The purpose of the Disease Process Presentation is for learners to:
- Develop professional presentation/communication skills.
- Demonstrate an advancing understanding of pathophysiological processes of body systems that result in the diagnosis and treatment of patients who present with these disorders in these systems.
- Demonstrate the ability to analyze the literature to obtain the most current, evidence-based resources on the assigned disease process.
- Demonstrate and practice professional communication and leadership, while advancing the education of peers.
Due Date: Tuesday 11:59 PM MT Week 7 to both the Week
7 discussion board and the Week 7 assignment area.
- Analyze pathophysiological mechanisms associated with select disease states.
- Relate research findings to the management of patients with complex pathophysiologic dysfunction.
Total Points Possible: 200 points
Description of the Assignment
For Week 7 of the course, there is no case study given to you by the faculty. Instead you will be creating an audio/video recorded presentation that demonstrates your understanding of a selected disease process. This presentation will be uploaded into the course via Kaltura (see course resources for directions).
Criteria for Content
- Introduce the disease with a brief definition and description.
- Discuss the Risk Factorsand the connection to the Etiology of the initial injury to the cell/tissue/organ.
- Discuss health care provider implications for prevention of the disease.
- Show the progression from the initial injury to the defect in the tissue, organ and system functioning.
- Link changes in the tissue, organ, and system functioning to the initial presenting signs and symptoms seen in primary careof the disease.
- Provide a brief description of how the disease is diagnosed.
- Provide a brief description of the pharmacological and non-pharmacological interventions used to treat and manage the disease.
- Summarizes the disease on final slide with concluding remarks; includes implication for nurse practitioner practice.
- Utilizes at least two current (within 5 years), peer-reviewed scholarly sources to support presentation content.
- Reference slide and in-text citations depict references correctly cited according to APA.
As defined by AHA (2016), hypertension (high blood pressure) is a systolic blood pressure (SBP) greater than 120 mm Hg or a diastolic blood pressure (DBP) greater than 80 mm Hg, or under antihypertensive medication. According to the Seventh Report of the Joint National Committee on Prevention, Detection, Evaluation, and Treatment of High Blood Pressure (JNC 7) BP for adults aged ≥18 years, normal BP is rates at SBP < 120 mm Hg and DBP< 80 mm Hg; Prehypertension: SBP 120-139 mm Hg, DBP 80-89 mm Hg; Stage 1: SBP 140-159 mm Hg, DBP 90-99 mm Hg; and Stage 2: SBP ≥160 mm Hg, DBP ≤ 100 mm Hg (Murti et al., 2015)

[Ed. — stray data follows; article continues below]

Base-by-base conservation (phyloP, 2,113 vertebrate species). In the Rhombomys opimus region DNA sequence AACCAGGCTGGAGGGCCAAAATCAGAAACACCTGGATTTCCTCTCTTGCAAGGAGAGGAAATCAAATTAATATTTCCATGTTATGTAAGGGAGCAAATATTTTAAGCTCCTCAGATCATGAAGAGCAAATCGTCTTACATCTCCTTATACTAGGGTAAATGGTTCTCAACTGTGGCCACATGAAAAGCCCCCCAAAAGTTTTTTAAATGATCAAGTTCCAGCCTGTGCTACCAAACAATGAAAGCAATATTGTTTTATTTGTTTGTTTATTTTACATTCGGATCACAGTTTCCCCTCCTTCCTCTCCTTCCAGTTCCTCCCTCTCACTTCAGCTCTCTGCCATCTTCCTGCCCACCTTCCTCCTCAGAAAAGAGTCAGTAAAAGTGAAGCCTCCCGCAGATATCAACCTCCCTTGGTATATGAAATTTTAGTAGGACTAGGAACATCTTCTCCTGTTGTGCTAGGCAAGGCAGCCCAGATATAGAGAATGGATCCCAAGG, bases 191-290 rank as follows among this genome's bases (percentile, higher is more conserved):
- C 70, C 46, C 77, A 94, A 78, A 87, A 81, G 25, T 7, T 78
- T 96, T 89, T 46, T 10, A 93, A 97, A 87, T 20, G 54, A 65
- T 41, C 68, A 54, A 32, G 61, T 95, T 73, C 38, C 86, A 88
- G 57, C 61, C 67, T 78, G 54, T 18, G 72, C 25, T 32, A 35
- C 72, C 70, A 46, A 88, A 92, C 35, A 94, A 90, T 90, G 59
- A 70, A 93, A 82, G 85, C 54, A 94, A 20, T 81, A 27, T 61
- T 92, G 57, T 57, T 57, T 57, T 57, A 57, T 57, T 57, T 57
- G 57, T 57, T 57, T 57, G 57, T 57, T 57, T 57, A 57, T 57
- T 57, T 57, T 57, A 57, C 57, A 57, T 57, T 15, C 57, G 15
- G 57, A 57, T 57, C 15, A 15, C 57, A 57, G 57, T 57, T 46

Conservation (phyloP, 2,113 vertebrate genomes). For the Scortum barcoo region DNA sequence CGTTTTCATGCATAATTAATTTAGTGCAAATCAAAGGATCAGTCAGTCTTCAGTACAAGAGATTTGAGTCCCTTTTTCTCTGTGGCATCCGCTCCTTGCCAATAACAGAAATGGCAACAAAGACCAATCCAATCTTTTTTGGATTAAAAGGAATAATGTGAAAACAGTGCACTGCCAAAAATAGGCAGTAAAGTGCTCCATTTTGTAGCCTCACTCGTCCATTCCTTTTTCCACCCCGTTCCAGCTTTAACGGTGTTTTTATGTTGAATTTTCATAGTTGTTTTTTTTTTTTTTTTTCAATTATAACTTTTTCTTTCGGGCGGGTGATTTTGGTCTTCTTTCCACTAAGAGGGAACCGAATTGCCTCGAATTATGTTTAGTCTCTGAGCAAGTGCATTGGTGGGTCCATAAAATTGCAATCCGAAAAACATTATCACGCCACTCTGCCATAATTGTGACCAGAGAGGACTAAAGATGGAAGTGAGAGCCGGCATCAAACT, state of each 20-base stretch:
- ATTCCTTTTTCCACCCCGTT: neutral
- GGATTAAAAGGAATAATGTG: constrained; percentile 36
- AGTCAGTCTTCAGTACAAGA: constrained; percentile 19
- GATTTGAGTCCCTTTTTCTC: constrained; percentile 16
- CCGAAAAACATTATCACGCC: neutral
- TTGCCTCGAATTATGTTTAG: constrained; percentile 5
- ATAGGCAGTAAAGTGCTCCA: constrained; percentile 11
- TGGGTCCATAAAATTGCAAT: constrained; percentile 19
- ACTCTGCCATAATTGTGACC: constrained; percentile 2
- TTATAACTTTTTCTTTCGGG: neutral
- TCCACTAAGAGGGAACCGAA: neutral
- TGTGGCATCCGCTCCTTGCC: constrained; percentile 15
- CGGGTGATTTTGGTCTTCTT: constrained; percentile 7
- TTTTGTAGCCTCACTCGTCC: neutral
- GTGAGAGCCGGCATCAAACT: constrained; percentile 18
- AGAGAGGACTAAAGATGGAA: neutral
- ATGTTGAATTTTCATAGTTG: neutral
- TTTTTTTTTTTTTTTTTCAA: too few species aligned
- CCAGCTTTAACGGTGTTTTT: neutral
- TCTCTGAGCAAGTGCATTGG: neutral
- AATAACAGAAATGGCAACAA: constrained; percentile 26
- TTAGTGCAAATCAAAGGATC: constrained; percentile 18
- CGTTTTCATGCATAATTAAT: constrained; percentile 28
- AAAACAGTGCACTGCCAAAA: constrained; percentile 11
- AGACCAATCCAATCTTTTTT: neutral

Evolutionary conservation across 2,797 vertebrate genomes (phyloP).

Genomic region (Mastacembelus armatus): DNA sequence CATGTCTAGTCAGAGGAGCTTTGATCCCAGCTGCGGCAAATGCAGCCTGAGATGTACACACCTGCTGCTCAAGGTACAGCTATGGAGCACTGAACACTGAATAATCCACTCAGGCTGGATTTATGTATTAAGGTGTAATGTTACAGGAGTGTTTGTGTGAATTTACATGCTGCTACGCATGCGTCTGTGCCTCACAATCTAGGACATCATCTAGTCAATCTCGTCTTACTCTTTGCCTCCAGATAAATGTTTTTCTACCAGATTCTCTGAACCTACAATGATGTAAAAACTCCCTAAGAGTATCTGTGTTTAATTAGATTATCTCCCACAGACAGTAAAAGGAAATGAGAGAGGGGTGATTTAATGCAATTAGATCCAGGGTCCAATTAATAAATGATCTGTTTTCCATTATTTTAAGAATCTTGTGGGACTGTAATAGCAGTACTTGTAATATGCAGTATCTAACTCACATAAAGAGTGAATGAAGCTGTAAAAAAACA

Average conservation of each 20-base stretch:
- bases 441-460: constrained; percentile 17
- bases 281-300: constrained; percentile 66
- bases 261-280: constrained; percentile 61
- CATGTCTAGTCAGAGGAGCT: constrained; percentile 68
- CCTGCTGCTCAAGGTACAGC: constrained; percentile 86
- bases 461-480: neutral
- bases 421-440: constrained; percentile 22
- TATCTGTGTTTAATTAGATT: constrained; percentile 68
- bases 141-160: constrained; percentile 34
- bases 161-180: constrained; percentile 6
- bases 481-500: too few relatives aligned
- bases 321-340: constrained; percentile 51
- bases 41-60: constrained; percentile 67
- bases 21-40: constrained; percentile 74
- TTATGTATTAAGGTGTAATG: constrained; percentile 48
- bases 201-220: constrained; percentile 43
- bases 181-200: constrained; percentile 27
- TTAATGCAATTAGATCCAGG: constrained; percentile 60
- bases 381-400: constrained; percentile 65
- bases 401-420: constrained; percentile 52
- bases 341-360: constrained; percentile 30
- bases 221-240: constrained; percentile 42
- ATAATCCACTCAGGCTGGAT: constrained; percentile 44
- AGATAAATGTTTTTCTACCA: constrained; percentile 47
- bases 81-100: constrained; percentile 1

The 2017 ACC/AHA guidelines classify prehypertension into two categories of Elevated blood pressure which has SBP between 120 and 129 mm Hg and DBP lower than 80 mm Hg; and Stage 1 hypertension with SBP of 130 to 139 mm Hg or a DBP 80 to 89 mm Hg (Flack, Calhoun, & Schiffrin, 2017).
Hypertension can be primary or secondary. Primary hypertension is cause by environmental or genetic causes while secondary hypertension is caused by multiple etiologies including renal, endocrine, and vascular causes (Whelton & Carey, 2017). Primary and secondary hypertension accounts for 90-95% and 2-10% of adult cases respectively (Whelton & Carey, 2017). There are numerous primary risk factors than connect to hypertension etiology. To begin with, increase in age increases one risk for hypertension due to having an older heart which lowers its performance; degeneration and thickening of the muscle cells of the heart; Decrease in performance of one’s blood vessels as they tend to harden and narrow with increasing age; reduced elasticity of blood vessels; reduction of body’s inability to process salts; reduction in blood volume due to decrease fluid retention capacity; and decreased functionality of the kidney (Flack et al., 2017). Race is another risk factor as African Americans are reported to have higher rates of hypertension due to higher prevalence of hypertension complications such as heart attack, stroke, and kidney failure are common in individuals with African heritage as compared to the whites. But reasons for this are not yet clearly established. In addition, having close relatives with hypertension increases one risks due to genetic factors. Further being over-weight/ obese increases the demand for more blood for supply of oxygen and nutrients to the body tissues. Increase in volume of blood circulating through the blood vessels increases leads to increase in blood pressure while lack of physical activity Inactivity reduces the elasticity of the muscles of the heart as well as the blood vessels which renders it difficult for the heart to work with each contraction and thus more force on the blood arteries is exerted leading to hypertension (Whelton & Carey, 2017). Lack of inactivity also increases the risk of being overweight……..Please click the icon below to purchase full solution at $10